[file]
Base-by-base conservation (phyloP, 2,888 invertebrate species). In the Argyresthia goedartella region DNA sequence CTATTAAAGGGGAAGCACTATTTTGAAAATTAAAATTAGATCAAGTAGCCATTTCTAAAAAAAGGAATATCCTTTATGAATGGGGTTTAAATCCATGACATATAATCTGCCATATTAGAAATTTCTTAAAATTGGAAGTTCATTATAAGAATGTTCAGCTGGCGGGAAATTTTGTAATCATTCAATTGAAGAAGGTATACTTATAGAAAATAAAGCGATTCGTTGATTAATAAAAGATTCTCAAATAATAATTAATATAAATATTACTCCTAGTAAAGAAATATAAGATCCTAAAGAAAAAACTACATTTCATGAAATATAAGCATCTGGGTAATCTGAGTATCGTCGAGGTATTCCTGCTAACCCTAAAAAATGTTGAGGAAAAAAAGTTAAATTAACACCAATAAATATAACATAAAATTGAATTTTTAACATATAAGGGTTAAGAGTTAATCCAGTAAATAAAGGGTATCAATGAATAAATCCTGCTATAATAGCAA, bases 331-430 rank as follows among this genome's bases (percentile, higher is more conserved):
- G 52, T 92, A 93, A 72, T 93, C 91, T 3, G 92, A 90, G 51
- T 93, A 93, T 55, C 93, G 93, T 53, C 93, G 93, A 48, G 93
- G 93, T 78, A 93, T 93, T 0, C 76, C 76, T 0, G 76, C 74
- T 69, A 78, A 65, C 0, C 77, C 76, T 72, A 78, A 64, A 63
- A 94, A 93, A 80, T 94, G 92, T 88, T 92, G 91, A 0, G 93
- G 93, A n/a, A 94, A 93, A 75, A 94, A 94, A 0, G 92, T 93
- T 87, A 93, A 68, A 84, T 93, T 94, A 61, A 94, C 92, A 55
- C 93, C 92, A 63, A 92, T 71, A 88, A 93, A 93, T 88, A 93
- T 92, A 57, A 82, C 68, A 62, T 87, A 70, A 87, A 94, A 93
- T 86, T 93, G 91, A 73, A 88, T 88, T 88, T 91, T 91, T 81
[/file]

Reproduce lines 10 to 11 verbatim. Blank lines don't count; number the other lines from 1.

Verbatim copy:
- T 92, A 57, A 82, C 68, A 62, T 87, A 70, A 87, A 94, A 93
- T 86, T 93, G 91, A 73, A 88, T 88, T 88, T 91, T 91, T 81